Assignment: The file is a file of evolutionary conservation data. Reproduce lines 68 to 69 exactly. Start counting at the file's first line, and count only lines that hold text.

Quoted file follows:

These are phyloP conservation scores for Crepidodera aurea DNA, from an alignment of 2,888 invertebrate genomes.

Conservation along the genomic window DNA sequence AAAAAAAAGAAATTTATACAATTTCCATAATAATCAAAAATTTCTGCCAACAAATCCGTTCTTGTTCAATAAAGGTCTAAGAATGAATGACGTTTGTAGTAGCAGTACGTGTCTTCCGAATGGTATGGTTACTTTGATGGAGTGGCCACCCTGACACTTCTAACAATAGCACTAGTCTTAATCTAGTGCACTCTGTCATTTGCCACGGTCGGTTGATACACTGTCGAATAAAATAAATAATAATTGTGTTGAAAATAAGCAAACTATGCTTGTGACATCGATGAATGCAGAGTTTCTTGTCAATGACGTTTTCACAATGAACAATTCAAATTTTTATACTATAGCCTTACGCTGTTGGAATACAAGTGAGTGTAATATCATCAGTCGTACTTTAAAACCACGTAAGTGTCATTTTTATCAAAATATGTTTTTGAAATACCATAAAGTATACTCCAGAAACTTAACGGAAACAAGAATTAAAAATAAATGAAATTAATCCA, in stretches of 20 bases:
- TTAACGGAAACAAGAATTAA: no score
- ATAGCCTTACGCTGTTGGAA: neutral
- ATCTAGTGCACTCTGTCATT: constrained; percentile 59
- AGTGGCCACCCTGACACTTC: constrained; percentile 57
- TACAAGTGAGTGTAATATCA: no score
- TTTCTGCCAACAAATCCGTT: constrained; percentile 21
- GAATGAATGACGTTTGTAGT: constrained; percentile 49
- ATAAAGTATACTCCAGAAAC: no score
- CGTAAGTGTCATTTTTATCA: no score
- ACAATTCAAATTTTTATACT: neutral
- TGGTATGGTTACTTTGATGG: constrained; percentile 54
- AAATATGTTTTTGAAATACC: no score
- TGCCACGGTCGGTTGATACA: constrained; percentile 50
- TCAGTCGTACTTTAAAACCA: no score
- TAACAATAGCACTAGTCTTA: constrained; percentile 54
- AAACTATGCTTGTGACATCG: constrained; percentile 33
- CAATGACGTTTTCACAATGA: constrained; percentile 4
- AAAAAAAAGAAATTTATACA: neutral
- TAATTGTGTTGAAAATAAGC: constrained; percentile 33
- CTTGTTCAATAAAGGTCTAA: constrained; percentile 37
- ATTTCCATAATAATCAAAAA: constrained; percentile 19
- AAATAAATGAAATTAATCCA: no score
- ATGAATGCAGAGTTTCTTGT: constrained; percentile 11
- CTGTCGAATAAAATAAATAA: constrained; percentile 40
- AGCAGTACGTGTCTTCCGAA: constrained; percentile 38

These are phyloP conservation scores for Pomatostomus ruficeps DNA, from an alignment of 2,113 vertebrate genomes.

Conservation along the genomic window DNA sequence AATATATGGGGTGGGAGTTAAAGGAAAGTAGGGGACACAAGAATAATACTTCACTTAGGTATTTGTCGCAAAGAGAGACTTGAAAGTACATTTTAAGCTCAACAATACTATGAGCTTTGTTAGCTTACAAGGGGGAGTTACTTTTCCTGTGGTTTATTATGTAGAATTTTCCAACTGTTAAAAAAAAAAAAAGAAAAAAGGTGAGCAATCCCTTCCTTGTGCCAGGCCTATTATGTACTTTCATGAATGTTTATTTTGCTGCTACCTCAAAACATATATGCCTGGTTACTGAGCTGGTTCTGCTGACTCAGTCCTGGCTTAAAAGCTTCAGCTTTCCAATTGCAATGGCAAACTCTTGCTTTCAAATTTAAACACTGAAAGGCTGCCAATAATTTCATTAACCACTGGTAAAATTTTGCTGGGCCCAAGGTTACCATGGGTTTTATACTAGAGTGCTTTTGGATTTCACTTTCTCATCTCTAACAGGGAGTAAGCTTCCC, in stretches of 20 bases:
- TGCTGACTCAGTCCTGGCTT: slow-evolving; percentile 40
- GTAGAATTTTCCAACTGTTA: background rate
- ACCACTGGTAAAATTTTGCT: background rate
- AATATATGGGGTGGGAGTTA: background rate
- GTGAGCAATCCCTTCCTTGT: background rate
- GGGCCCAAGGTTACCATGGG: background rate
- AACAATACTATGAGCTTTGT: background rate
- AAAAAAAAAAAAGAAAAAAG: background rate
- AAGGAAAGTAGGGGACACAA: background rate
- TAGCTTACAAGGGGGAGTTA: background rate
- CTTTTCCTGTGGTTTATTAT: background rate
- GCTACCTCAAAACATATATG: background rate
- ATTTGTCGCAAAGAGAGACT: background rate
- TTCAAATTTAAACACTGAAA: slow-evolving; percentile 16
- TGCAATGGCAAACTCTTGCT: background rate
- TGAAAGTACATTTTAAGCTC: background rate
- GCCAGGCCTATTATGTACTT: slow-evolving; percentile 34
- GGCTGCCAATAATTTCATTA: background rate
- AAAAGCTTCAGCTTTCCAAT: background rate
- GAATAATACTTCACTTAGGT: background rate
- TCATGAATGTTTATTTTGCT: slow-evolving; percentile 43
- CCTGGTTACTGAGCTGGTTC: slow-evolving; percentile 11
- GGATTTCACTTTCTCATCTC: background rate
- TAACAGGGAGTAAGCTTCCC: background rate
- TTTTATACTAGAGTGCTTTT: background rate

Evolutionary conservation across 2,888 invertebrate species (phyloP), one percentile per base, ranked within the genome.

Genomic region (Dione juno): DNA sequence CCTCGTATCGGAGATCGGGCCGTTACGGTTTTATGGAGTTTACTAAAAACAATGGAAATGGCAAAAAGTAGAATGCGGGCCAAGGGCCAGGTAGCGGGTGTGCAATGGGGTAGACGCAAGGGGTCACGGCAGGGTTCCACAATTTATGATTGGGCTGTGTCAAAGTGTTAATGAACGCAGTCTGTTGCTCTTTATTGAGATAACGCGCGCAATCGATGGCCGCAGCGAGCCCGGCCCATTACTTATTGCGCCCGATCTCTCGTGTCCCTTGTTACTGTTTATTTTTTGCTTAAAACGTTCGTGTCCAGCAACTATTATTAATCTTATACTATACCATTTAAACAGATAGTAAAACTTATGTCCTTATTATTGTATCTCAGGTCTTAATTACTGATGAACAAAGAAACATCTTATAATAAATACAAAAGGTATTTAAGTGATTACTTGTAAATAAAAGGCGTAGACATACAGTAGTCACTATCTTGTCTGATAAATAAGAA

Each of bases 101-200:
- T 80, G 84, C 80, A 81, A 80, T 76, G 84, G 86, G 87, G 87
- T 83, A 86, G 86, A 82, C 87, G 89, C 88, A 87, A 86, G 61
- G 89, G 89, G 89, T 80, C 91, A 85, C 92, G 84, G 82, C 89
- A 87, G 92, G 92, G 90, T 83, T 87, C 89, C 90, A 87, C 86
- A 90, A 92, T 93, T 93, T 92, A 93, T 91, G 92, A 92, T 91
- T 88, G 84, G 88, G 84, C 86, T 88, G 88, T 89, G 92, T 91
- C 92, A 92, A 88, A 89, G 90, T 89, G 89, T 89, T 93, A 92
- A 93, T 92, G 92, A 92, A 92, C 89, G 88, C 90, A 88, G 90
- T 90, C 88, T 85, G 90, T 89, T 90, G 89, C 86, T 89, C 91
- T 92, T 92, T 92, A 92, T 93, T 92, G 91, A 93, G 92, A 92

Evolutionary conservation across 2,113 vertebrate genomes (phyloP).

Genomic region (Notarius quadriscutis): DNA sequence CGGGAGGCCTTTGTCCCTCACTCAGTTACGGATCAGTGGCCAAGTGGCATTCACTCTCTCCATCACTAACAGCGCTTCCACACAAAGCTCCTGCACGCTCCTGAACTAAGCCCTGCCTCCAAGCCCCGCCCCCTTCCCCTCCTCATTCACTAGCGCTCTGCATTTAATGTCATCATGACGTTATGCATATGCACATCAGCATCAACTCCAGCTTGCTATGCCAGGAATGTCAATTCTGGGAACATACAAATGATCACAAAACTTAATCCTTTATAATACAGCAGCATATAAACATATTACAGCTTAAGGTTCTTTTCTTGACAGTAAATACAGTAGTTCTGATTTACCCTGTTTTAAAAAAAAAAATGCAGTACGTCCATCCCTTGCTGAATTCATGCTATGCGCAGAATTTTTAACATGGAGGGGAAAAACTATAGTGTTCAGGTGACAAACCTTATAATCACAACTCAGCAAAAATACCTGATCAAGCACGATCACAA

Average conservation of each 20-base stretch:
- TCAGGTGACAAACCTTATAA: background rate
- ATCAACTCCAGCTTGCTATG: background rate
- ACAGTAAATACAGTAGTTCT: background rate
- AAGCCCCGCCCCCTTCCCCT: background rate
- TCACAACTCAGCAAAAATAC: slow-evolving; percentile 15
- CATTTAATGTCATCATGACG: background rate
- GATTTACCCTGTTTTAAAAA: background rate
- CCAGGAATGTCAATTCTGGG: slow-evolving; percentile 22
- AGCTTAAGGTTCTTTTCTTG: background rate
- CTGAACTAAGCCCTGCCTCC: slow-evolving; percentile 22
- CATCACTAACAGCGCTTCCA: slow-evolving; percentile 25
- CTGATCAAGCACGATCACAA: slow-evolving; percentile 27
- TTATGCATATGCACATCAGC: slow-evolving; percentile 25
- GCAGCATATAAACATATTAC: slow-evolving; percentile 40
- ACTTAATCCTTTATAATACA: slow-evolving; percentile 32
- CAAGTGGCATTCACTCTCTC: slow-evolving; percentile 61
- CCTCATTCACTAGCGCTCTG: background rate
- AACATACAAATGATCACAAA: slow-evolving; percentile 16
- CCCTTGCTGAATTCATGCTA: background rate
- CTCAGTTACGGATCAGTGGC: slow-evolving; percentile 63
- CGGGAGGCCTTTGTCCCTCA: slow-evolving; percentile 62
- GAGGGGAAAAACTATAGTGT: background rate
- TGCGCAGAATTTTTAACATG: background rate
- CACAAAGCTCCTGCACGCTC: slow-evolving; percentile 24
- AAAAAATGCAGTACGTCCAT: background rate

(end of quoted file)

Evolutionary conservation across 2,113 vertebrate genomes (phyloP).

Genomic region (Notarius quadriscutis): DNA sequence CGGGAGGCCTTTGTCCCTCACTCAGTTACGGATCAGTGGCCAAGTGGCATTCACTCTCTCCATCACTAACAGCGCTTCCACACAAAGCTCCTGCACGCTCCTGAACTAAGCCCTGCCTCCAAGCCCCGCCCCCTTCCCCTCCTCATTCACTAGCGCTCTGCATTTAATGTCATCATGACGTTATGCATATGCACATCAGCATCAACTCCAGCTTGCTATGCCAGGAATGTCAATTCTGGGAACATACAAATGATCACAAAACTTAATCCTTTATAATACAGCAGCATATAAACATATTACAGCTTAAGGTTCTTTTCTTGACAGTAAATACAGTAGTTCTGATTTACCCTGTTTTAAAAAAAAAAATGCAGTACGTCCATCCCTTGCTGAATTCATGCTATGCGCAGAATTTTTAACATGGAGGGGAAAAACTATAGTGTTCAGGTGACAAACCTTATAATCACAACTCAGCAAAAATACCTGATCAAGCACGATCACAA